A compound discovered by a University of Cape Town team shows strong potential for the future development of a single dose cure for malaria.
The Minister of Science and Technology, Naledi Pandor, today announced a breakthrough by University of Cape Town (UCT) researchers that promises to revolutionise malaria treatment around the world. The Minister’s announcement was made in conjunction with the Medicines for Malaria Venture and the Drug Discovery and Development Centre (H3-D) at UCT.
“A recently discovered compound not only has the potential to become part of a single-dose cure for all strains of malaria, but might also be able to block transmission from person to person, according to a research collaboration involving the Medicines for Malaria Venture (MMV), based in Switzerland, and the Drug Discovery and development Centre (H3-D) at the UCT” researchers say.
Should the MMV390048 molecule prove to deliver on its potential, a single dose cure could possibly be on the market by the end of the decade. This research could be seen as “South Africa’s gift to the rest of Africa,” says Dr Tim Wells, Chief Scientific Officer of the Medicines for Malaria venture. Developing the drug has made possible the training of more than 10 local scientists and cemented a strong relationship with an international partner.
What makes the MMV390048 unique?
It is very strong, and displayed a complete cure of animals affect with malaria parasites in a single dose given orally.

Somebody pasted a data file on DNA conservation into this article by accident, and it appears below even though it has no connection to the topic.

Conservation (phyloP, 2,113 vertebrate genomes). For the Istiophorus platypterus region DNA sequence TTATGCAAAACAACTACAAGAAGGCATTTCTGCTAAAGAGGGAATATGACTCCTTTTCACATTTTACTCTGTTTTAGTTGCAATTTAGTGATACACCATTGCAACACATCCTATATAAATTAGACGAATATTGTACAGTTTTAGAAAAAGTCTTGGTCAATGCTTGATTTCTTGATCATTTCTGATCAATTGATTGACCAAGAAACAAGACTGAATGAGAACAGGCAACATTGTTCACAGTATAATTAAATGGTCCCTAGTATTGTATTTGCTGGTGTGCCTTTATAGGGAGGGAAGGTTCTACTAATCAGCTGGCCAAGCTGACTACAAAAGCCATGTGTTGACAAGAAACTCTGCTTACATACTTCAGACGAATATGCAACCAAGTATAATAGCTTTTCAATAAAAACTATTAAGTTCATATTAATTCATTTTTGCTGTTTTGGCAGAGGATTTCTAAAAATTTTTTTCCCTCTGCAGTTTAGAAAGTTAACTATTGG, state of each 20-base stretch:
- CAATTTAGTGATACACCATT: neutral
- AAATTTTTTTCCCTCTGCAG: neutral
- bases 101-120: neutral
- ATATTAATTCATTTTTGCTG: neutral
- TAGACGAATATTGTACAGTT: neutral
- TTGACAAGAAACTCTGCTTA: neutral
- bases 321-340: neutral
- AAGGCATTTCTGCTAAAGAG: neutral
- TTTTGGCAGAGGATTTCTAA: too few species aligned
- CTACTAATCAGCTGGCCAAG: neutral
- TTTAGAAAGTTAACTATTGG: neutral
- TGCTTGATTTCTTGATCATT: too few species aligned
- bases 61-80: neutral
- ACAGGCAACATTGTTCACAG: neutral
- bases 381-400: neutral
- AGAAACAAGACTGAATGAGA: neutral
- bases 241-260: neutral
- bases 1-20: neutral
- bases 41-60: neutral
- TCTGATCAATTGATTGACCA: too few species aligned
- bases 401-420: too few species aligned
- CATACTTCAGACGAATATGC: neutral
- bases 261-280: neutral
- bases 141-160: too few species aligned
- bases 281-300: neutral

It is active against a wide number of resistant strains of the malaria parasite.
Other recent progress in African malaria treatment is an experimental vaccine produced by pharmaceutical company GlaxoSmithKline. This vaccine is said to give 56% protection against infection and is financed by the Gates Foundation.
Malaria is widely seen as the worst parasitic disease in the world.
According to the World Health Organisation (WHO), around 655 000 people died of malaria worldwide in 2010.
90% of malaria deaths in 2010 were in African countries.
A child dies of malaria in Africa every minute, says WHO.
Symptoms of malaria include fever, headache, chills and vomiting.
People are infected with the malaria parasite through the bite of a mosquito.
Pregnant women, children, people with HIV/Aids and travellers to malaria risk areas are most at risk, as these groups lack natural immunity.
(Adele Hamilton, Health24, August 2012)
Sources: UCT Press release, WHO, Health24